Failure sucks, but try it anyway

By Amy C. Cosper

Lessons on the Law of Janta, failure and the art of creating without fear

In Nordic countries, there is a thing called the Law of Jante. It’s a loose law that is, by all accounts, unenforceable. It’s more of an unspoken, understood law that discourages overambition, rule breaking and general rabble rousing. Under the terms of this unenforceable law, everyone is equal; no one is better than anyone else. I had a Danish friend explain it this way, “If one nail rises from a board, it must be hammered down so that it is performing its duty to the other nails.”*  Failure is strongly discouraged, as one might imagine.

Since we are a country built on competition and scrapping and trying unimagined things (and, frankly, many family businesses are built on making a certain amount of noise about new ideas), it’s hard to wrap our arms around The Law of Jante. Or, at least, it is for me. And that’s OK – and probably good.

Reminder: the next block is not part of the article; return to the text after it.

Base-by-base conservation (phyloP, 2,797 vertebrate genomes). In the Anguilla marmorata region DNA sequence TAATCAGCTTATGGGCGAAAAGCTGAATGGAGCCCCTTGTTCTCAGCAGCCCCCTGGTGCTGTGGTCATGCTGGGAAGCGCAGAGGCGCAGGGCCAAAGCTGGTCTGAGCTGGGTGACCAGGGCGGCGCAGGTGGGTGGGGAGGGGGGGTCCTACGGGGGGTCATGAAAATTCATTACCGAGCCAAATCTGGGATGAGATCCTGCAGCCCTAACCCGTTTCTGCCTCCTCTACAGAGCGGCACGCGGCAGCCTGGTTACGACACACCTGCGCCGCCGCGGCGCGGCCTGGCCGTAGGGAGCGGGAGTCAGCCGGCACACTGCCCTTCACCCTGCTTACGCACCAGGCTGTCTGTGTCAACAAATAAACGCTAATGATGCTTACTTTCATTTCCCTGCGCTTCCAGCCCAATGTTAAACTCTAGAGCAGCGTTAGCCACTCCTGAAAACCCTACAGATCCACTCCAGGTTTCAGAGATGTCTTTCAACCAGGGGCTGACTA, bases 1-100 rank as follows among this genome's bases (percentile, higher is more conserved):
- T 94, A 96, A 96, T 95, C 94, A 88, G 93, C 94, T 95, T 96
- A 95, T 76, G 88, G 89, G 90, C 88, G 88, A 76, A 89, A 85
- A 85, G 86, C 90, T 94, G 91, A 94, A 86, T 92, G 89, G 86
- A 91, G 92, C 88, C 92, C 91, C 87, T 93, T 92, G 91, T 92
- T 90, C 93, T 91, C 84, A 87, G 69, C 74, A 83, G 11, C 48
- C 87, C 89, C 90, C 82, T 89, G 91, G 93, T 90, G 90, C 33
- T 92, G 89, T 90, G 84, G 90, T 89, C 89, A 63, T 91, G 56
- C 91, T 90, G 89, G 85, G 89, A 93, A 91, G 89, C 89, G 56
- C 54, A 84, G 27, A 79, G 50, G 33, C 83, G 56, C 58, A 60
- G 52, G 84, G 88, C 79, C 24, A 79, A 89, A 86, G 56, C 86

Can you imagine how challenging it would be to innovate or create a meaningful and lasting legacy of excellence if you don’t break the Law of Jante, bend some rules and fall on your face every generation or two? Failure is going to be a part of any enterprise that spans generations. It just is. It’s entrepreneurial. It’s how we learn. It’s how we create. And it’s how we innovate and remain relevant. And it also makes for entertaining yarn spinning over the decades.

Failure is as much a part of our stories as our shiny successes. We are lucky to live in a culture that allows for and encourages failure. There’s even a conference for it (Failcon in Silicon Valley).

I’m not saying, “Make failure your core value statement.” That would be really stupid advice. I’m saying, “Make new ways of thinking a part of your values, and allow a reasonable amount of goofing up.” You never know where those goof-ups will take you.

* Full disclosure: My friend in Denmark assures me that the Law of Jante is no longer a thing and we should stop worrying about it.

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